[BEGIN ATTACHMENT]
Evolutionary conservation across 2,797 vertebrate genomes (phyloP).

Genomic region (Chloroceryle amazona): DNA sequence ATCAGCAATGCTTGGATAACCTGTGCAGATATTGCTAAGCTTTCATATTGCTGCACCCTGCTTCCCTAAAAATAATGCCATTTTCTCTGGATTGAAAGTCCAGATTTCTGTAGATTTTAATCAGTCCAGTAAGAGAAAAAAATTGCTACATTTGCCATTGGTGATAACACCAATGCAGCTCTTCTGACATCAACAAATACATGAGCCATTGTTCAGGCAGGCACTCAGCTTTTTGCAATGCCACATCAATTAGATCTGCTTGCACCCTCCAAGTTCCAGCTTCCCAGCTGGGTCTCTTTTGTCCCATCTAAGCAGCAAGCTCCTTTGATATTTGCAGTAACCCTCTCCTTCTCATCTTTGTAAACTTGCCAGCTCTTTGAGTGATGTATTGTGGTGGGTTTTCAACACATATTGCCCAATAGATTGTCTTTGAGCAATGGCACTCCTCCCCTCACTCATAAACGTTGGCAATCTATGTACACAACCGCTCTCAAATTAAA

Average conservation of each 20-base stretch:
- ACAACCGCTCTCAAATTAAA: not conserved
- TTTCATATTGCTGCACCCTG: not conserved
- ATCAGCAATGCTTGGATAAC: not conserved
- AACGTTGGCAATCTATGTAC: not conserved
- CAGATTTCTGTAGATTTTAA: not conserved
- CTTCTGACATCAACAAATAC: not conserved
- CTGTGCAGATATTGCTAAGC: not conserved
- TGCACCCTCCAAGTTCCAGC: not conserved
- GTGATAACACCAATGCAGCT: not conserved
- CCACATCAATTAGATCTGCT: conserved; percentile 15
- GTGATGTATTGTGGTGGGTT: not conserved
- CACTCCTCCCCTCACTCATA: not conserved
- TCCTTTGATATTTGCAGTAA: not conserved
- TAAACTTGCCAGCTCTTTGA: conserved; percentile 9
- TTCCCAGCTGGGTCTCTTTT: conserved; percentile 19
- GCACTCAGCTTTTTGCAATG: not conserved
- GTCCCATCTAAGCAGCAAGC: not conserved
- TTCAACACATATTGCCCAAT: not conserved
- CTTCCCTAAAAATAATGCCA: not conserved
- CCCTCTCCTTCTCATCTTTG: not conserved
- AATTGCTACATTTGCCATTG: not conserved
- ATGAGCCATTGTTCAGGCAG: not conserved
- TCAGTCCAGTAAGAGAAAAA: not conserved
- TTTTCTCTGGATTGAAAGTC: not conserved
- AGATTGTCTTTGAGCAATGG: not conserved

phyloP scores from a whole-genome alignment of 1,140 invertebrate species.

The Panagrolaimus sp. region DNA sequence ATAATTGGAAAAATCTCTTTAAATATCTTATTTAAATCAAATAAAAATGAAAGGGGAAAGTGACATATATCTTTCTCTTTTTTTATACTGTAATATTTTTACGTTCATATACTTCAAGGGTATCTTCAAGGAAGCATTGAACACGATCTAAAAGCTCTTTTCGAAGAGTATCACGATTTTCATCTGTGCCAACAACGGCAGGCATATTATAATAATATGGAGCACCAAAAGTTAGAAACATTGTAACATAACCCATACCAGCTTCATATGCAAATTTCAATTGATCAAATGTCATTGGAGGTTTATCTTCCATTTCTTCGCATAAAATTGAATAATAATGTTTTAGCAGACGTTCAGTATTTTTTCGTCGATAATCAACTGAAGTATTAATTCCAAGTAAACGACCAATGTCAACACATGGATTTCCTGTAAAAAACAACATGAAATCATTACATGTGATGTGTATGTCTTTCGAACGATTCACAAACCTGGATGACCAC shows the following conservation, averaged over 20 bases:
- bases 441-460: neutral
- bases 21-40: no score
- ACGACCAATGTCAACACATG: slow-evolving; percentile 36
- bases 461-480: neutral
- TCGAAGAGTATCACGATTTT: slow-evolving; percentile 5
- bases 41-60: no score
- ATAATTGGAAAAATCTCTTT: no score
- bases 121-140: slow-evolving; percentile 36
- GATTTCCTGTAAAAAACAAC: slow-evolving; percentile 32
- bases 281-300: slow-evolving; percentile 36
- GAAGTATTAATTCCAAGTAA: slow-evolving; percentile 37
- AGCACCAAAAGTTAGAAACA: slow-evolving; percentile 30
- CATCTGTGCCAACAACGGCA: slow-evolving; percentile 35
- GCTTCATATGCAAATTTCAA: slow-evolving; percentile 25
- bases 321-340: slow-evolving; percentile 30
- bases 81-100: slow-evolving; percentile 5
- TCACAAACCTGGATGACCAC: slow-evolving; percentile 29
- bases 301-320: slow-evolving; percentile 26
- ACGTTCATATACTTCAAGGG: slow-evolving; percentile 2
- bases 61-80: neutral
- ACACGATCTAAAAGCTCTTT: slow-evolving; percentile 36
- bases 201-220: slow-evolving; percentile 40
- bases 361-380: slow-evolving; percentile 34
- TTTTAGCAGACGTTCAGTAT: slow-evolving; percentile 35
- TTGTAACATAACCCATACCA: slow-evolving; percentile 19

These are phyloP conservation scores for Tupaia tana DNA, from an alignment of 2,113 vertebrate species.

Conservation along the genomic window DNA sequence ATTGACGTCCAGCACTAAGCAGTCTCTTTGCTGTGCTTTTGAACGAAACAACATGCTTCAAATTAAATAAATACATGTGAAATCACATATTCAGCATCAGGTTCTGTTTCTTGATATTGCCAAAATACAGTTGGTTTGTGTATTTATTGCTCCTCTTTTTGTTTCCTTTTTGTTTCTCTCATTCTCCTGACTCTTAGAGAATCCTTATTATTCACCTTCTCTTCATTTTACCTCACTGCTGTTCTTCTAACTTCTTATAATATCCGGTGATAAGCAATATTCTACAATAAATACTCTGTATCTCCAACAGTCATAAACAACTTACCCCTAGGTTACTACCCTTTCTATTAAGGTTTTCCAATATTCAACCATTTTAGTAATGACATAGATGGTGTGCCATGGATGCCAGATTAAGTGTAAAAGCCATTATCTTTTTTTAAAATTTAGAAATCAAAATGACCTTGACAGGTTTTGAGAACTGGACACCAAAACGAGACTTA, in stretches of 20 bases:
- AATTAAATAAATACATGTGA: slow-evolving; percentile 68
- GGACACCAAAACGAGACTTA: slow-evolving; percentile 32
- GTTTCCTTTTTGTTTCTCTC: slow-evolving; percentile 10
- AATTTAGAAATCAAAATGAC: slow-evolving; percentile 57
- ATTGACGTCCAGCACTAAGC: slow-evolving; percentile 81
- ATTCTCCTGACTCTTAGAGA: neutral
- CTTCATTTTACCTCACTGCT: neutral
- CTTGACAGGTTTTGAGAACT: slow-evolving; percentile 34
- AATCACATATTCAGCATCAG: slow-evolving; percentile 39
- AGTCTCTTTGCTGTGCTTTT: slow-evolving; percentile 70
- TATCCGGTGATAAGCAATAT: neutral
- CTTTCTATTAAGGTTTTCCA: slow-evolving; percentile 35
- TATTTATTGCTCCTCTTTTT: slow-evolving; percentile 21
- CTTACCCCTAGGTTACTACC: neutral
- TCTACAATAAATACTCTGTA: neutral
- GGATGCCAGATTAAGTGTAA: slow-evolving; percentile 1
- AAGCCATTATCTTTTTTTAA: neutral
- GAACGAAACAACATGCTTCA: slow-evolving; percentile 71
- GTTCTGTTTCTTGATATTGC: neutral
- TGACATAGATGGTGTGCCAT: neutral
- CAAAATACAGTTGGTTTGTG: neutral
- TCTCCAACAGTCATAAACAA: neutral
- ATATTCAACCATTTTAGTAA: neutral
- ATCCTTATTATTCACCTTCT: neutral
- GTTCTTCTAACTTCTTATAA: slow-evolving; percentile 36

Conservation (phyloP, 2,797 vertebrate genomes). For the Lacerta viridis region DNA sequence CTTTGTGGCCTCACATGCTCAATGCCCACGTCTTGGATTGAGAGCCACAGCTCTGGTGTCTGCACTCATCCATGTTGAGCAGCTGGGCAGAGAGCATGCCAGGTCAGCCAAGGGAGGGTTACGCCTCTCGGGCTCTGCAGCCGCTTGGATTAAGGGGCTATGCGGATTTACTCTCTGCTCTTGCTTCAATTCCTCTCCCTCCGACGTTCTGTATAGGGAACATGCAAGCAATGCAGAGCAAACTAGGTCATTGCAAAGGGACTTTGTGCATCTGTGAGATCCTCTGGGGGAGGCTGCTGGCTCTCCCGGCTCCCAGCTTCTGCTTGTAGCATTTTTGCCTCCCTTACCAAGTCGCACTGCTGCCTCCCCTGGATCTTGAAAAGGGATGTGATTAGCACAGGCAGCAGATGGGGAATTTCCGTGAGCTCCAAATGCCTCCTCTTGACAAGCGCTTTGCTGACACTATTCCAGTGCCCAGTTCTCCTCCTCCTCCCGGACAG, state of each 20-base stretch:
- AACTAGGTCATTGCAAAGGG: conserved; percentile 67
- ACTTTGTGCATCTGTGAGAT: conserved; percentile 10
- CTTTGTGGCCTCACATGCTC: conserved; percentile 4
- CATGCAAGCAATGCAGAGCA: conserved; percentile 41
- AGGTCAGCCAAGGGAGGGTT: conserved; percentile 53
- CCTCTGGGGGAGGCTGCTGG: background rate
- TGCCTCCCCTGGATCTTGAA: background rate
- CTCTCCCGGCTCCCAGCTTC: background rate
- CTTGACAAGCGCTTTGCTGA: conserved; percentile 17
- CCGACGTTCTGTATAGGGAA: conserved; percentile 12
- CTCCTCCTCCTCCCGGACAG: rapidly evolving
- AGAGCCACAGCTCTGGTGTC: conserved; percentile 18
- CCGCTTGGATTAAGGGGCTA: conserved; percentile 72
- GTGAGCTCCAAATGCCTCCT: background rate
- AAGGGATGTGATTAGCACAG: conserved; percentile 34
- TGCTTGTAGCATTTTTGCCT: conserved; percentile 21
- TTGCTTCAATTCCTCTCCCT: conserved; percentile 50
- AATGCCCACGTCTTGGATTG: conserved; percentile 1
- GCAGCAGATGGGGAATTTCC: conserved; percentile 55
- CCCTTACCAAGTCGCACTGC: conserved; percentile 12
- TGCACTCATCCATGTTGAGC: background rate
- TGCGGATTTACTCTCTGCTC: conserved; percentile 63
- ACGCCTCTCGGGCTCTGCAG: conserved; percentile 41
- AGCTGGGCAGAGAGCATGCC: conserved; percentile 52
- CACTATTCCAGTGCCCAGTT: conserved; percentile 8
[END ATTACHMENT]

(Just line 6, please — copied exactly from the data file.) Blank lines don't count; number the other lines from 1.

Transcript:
- ATCAGCAATGCTTGGATAAC: not conserved